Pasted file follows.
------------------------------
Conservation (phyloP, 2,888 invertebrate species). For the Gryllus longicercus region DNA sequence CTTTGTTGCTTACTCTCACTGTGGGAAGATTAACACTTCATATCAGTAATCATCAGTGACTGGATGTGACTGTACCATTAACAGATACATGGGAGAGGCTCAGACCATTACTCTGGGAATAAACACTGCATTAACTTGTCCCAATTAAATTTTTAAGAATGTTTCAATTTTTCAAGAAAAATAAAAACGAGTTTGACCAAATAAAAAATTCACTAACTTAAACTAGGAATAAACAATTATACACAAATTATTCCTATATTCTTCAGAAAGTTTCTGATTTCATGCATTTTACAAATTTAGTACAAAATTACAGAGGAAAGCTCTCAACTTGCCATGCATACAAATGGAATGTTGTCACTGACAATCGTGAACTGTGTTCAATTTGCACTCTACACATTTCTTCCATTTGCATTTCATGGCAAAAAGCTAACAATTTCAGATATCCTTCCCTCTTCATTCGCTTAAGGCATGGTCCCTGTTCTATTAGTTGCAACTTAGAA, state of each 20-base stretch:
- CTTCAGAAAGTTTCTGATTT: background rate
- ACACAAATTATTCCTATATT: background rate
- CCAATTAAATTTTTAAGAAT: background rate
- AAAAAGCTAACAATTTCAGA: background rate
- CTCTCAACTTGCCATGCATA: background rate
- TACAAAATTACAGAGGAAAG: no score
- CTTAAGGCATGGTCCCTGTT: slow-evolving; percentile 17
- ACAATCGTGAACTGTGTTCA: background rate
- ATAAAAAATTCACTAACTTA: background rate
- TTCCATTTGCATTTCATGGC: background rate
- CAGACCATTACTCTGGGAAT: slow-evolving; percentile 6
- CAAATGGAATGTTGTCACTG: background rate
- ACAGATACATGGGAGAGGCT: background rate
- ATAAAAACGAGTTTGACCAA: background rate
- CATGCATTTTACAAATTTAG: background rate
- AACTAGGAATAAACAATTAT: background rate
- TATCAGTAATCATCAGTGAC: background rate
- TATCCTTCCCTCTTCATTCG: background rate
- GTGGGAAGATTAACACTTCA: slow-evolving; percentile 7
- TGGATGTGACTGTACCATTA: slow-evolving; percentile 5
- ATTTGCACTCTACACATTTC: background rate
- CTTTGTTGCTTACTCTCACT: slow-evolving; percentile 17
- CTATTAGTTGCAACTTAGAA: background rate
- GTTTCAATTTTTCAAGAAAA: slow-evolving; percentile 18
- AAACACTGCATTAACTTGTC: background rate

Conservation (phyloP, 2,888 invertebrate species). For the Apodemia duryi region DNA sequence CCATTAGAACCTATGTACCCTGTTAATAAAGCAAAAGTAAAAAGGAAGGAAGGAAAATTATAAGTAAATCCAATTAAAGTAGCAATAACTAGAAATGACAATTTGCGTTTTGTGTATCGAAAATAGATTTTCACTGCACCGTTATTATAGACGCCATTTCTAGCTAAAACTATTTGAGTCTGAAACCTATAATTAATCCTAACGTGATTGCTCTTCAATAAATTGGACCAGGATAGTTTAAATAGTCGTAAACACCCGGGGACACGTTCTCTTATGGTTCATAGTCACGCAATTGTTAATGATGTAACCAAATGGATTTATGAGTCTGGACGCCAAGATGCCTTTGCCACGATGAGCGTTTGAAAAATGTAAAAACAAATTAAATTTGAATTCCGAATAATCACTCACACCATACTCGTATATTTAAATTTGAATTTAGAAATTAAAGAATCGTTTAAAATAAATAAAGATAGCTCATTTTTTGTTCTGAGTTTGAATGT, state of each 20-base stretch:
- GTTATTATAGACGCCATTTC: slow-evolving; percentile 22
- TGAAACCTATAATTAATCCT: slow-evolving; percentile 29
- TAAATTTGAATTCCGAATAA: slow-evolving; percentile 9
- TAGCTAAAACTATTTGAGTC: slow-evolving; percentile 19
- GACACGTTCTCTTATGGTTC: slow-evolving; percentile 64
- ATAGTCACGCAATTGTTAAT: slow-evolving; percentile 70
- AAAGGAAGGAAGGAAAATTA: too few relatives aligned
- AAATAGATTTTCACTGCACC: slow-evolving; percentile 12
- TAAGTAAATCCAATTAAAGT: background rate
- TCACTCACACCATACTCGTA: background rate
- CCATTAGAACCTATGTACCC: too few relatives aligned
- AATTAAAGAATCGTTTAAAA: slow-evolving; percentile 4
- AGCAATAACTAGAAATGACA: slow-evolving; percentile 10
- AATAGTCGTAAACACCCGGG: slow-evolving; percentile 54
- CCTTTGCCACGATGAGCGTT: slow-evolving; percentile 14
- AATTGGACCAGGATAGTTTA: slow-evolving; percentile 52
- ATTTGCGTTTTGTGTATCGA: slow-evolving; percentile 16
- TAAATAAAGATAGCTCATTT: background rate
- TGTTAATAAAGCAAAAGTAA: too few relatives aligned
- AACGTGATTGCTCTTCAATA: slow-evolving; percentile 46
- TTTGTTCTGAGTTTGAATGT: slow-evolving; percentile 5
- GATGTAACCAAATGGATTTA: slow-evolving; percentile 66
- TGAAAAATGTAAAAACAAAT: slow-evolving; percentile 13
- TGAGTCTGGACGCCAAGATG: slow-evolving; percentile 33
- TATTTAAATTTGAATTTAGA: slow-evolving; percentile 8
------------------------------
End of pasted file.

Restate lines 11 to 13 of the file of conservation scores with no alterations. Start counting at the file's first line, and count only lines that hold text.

- TTCCATTTGCATTTCATGGC: background rate
- CAGACCATTACTCTGGGAAT: slow-evolving; percentile 6
- CAAATGGAATGTTGTCACTG: background rate